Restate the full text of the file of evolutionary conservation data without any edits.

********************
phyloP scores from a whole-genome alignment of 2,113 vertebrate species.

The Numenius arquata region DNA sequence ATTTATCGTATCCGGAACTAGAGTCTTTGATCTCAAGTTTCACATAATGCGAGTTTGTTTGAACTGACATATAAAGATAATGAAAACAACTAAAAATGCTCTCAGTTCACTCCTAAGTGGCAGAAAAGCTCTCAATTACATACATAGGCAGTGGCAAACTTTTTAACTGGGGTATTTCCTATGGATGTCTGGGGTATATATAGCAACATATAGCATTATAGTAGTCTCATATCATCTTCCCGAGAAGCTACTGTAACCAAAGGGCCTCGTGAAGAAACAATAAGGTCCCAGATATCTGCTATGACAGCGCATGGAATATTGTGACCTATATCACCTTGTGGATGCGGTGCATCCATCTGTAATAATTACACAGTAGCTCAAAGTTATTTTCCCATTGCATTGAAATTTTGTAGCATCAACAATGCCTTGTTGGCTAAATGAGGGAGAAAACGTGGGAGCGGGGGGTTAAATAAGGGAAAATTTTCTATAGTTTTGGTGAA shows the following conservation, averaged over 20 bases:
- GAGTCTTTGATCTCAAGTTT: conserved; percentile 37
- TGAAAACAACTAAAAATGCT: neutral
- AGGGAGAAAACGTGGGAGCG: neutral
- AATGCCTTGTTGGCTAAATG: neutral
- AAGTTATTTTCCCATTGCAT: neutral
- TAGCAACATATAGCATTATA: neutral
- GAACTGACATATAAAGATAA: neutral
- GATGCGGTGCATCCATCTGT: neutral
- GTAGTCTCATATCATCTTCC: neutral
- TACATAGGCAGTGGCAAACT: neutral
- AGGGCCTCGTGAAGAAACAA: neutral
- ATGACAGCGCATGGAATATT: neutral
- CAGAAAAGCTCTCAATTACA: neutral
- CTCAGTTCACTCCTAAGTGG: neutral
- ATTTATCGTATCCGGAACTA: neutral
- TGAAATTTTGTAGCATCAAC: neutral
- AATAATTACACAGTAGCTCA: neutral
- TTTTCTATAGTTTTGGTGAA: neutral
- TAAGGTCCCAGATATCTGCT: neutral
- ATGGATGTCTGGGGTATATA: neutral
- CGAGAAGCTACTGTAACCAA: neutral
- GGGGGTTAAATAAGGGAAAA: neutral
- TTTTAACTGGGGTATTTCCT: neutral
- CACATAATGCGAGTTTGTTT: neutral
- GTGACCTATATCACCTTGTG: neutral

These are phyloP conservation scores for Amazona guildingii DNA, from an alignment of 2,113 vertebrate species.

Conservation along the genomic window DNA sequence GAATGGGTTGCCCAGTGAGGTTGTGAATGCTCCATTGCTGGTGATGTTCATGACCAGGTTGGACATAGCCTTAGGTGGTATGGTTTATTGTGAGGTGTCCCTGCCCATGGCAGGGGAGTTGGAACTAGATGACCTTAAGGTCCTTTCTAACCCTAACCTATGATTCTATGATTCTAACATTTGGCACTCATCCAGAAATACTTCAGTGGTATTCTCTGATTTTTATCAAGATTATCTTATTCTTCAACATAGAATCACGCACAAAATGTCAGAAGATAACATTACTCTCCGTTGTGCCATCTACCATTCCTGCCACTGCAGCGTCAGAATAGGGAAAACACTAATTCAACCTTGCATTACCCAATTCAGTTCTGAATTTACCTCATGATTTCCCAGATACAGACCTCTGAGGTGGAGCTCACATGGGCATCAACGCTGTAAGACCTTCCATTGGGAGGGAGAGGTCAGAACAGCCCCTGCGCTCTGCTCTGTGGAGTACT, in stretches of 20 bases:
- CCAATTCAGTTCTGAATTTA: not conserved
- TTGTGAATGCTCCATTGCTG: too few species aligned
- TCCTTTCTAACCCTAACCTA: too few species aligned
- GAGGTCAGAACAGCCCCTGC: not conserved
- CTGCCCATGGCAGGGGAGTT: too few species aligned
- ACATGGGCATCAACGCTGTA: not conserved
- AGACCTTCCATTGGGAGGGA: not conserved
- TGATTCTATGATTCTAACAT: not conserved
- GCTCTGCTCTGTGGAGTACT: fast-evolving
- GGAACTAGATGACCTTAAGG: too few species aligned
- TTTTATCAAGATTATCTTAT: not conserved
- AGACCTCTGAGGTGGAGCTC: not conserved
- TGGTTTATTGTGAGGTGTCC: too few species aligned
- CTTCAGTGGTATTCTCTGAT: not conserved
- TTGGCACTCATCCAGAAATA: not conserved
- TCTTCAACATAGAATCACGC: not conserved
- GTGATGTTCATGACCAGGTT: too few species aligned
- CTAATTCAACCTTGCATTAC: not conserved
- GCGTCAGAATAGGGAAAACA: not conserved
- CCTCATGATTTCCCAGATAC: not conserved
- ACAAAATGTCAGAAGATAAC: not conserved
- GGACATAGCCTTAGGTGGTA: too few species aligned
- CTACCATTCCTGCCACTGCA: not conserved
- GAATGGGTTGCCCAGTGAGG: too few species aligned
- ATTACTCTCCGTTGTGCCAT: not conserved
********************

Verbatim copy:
phyloP scores from a whole-genome alignment of 2,113 vertebrate species.

The Numenius arquata region DNA sequence ATTTATCGTATCCGGAACTAGAGTCTTTGATCTCAAGTTTCACATAATGCGAGTTTGTTTGAACTGACATATAAAGATAATGAAAACAACTAAAAATGCTCTCAGTTCACTCCTAAGTGGCAGAAAAGCTCTCAATTACATACATAGGCAGTGGCAAACTTTTTAACTGGGGTATTTCCTATGGATGTCTGGGGTATATATAGCAACATATAGCATTATAGTAGTCTCATATCATCTTCCCGAGAAGCTACTGTAACCAAAGGGCCTCGTGAAGAAACAATAAGGTCCCAGATATCTGCTATGACAGCGCATGGAATATTGTGACCTATATCACCTTGTGGATGCGGTGCATCCATCTGTAATAATTACACAGTAGCTCAAAGTTATTTTCCCATTGCATTGAAATTTTGTAGCATCAACAATGCCTTGTTGGCTAAATGAGGGAGAAAACGTGGGAGCGGGGGGTTAAATAAGGGAAAATTTTCTATAGTTTTGGTGAA shows the following conservation, averaged over 20 bases:
- GAGTCTTTGATCTCAAGTTT: conserved; percentile 37
- TGAAAACAACTAAAAATGCT: neutral
- AGGGAGAAAACGTGGGAGCG: neutral
- AATGCCTTGTTGGCTAAATG: neutral
- AAGTTATTTTCCCATTGCAT: neutral
- TAGCAACATATAGCATTATA: neutral
- GAACTGACATATAAAGATAA: neutral
- GATGCGGTGCATCCATCTGT: neutral
- GTAGTCTCATATCATCTTCC: neutral
- TACATAGGCAGTGGCAAACT: neutral
- AGGGCCTCGTGAAGAAACAA: neutral
- ATGACAGCGCATGGAATATT: neutral
- CAGAAAAGCTCTCAATTACA: neutral
- CTCAGTTCACTCCTAAGTGG: neutral
- ATTTATCGTATCCGGAACTA: neutral
- TGAAATTTTGTAGCATCAAC: neutral
- AATAATTACACAGTAGCTCA: neutral
- TTTTCTATAGTTTTGGTGAA: neutral
- TAAGGTCCCAGATATCTGCT: neutral
- ATGGATGTCTGGGGTATATA: neutral
- CGAGAAGCTACTGTAACCAA: neutral
- GGGGGTTAAATAAGGGAAAA: neutral
- TTTTAACTGGGGTATTTCCT: neutral
- CACATAATGCGAGTTTGTTT: neutral
- GTGACCTATATCACCTTGTG: neutral

These are phyloP conservation scores for Amazona guildingii DNA, from an alignment of 2,113 vertebrate species.

Conservation along the genomic window DNA sequence GAATGGGTTGCCCAGTGAGGTTGTGAATGCTCCATTGCTGGTGATGTTCATGACCAGGTTGGACATAGCCTTAGGTGGTATGGTTTATTGTGAGGTGTCCCTGCCCATGGCAGGGGAGTTGGAACTAGATGACCTTAAGGTCCTTTCTAACCCTAACCTATGATTCTATGATTCTAACATTTGGCACTCATCCAGAAATACTTCAGTGGTATTCTCTGATTTTTATCAAGATTATCTTATTCTTCAACATAGAATCACGCACAAAATGTCAGAAGATAACATTACTCTCCGTTGTGCCATCTACCATTCCTGCCACTGCAGCGTCAGAATAGGGAAAACACTAATTCAACCTTGCATTACCCAATTCAGTTCTGAATTTACCTCATGATTTCCCAGATACAGACCTCTGAGGTGGAGCTCACATGGGCATCAACGCTGTAAGACCTTCCATTGGGAGGGAGAGGTCAGAACAGCCCCTGCGCTCTGCTCTGTGGAGTACT, in stretches of 20 bases:
- CCAATTCAGTTCTGAATTTA: not conserved
- TTGTGAATGCTCCATTGCTG: too few species aligned
- TCCTTTCTAACCCTAACCTA: too few species aligned
- GAGGTCAGAACAGCCCCTGC: not conserved
- CTGCCCATGGCAGGGGAGTT: too few species aligned
- ACATGGGCATCAACGCTGTA: not conserved
- AGACCTTCCATTGGGAGGGA: not conserved
- TGATTCTATGATTCTAACAT: not conserved
- GCTCTGCTCTGTGGAGTACT: fast-evolving
- GGAACTAGATGACCTTAAGG: too few species aligned
- TTTTATCAAGATTATCTTAT: not conserved
- AGACCTCTGAGGTGGAGCTC: not conserved
- TGGTTTATTGTGAGGTGTCC: too few species aligned
- CTTCAGTGGTATTCTCTGAT: not conserved
- TTGGCACTCATCCAGAAATA: not conserved
- TCTTCAACATAGAATCACGC: not conserved
- GTGATGTTCATGACCAGGTT: too few species aligned
- CTAATTCAACCTTGCATTAC: not conserved
- GCGTCAGAATAGGGAAAACA: not conserved
- CCTCATGATTTCCCAGATAC: not conserved
- ACAAAATGTCAGAAGATAAC: not conserved
- GGACATAGCCTTAGGTGGTA: too few species aligned
- CTACCATTCCTGCCACTGCA: not conserved
- GAATGGGTTGCCCAGTGAGG: too few species aligned
- ATTACTCTCCGTTGTGCCAT: not conserved